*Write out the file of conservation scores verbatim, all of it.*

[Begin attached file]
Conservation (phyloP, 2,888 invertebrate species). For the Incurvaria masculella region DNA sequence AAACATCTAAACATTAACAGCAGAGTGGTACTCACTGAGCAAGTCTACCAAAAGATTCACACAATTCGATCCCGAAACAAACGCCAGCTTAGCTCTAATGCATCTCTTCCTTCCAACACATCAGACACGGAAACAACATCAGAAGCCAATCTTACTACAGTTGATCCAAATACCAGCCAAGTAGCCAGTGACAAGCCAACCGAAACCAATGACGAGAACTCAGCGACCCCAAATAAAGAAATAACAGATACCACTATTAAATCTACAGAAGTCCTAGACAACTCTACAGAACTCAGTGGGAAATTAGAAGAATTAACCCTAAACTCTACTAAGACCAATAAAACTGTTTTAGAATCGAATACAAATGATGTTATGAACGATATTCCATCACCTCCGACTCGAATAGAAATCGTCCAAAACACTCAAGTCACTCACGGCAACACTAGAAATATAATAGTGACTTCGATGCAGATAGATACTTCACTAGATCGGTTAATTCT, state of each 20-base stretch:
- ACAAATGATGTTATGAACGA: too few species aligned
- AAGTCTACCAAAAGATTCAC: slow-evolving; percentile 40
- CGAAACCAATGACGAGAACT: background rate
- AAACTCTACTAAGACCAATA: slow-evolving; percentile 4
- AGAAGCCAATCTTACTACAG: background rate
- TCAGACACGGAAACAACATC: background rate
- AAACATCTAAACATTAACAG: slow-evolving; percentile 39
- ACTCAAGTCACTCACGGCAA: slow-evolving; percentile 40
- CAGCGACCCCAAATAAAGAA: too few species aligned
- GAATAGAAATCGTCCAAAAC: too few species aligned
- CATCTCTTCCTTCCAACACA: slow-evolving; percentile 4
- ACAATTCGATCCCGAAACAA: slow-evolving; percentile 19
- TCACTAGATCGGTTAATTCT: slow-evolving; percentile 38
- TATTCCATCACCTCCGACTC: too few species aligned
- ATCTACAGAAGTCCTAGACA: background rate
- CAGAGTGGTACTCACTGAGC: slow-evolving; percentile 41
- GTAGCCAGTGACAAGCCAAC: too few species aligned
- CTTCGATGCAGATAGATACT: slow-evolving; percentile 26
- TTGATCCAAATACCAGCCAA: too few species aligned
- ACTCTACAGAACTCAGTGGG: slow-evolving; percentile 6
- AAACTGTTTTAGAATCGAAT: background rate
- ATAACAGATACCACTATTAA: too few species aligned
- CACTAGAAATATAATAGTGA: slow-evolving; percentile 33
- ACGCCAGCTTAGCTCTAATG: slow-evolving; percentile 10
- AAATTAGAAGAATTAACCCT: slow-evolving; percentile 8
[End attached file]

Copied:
Conservation (phyloP, 2,888 invertebrate species). For the Incurvaria masculella region DNA sequence AAACATCTAAACATTAACAGCAGAGTGGTACTCACTGAGCAAGTCTACCAAAAGATTCACACAATTCGATCCCGAAACAAACGCCAGCTTAGCTCTAATGCATCTCTTCCTTCCAACACATCAGACACGGAAACAACATCAGAAGCCAATCTTACTACAGTTGATCCAAATACCAGCCAAGTAGCCAGTGACAAGCCAACCGAAACCAATGACGAGAACTCAGCGACCCCAAATAAAGAAATAACAGATACCACTATTAAATCTACAGAAGTCCTAGACAACTCTACAGAACTCAGTGGGAAATTAGAAGAATTAACCCTAAACTCTACTAAGACCAATAAAACTGTTTTAGAATCGAATACAAATGATGTTATGAACGATATTCCATCACCTCCGACTCGAATAGAAATCGTCCAAAACACTCAAGTCACTCACGGCAACACTAGAAATATAATAGTGACTTCGATGCAGATAGATACTTCACTAGATCGGTTAATTCT, state of each 20-base stretch:
- ACAAATGATGTTATGAACGA: too few species aligned
- AAGTCTACCAAAAGATTCAC: slow-evolving; percentile 40
- CGAAACCAATGACGAGAACT: background rate
- AAACTCTACTAAGACCAATA: slow-evolving; percentile 4
- AGAAGCCAATCTTACTACAG: background rate
- TCAGACACGGAAACAACATC: background rate
- AAACATCTAAACATTAACAG: slow-evolving; percentile 39
- ACTCAAGTCACTCACGGCAA: slow-evolving; percentile 40
- CAGCGACCCCAAATAAAGAA: too few species aligned
- GAATAGAAATCGTCCAAAAC: too few species aligned
- CATCTCTTCCTTCCAACACA: slow-evolving; percentile 4
- ACAATTCGATCCCGAAACAA: slow-evolving; percentile 19
- TCACTAGATCGGTTAATTCT: slow-evolving; percentile 38
- TATTCCATCACCTCCGACTC: too few species aligned
- ATCTACAGAAGTCCTAGACA: background rate
- CAGAGTGGTACTCACTGAGC: slow-evolving; percentile 41
- GTAGCCAGTGACAAGCCAAC: too few species aligned
- CTTCGATGCAGATAGATACT: slow-evolving; percentile 26
- TTGATCCAAATACCAGCCAA: too few species aligned
- ACTCTACAGAACTCAGTGGG: slow-evolving; percentile 6
- AAACTGTTTTAGAATCGAAT: background rate
- ATAACAGATACCACTATTAA: too few species aligned
- CACTAGAAATATAATAGTGA: slow-evolving; percentile 33
- ACGCCAGCTTAGCTCTAATG: slow-evolving; percentile 10
- AAATTAGAAGAATTAACCCT: slow-evolving; percentile 8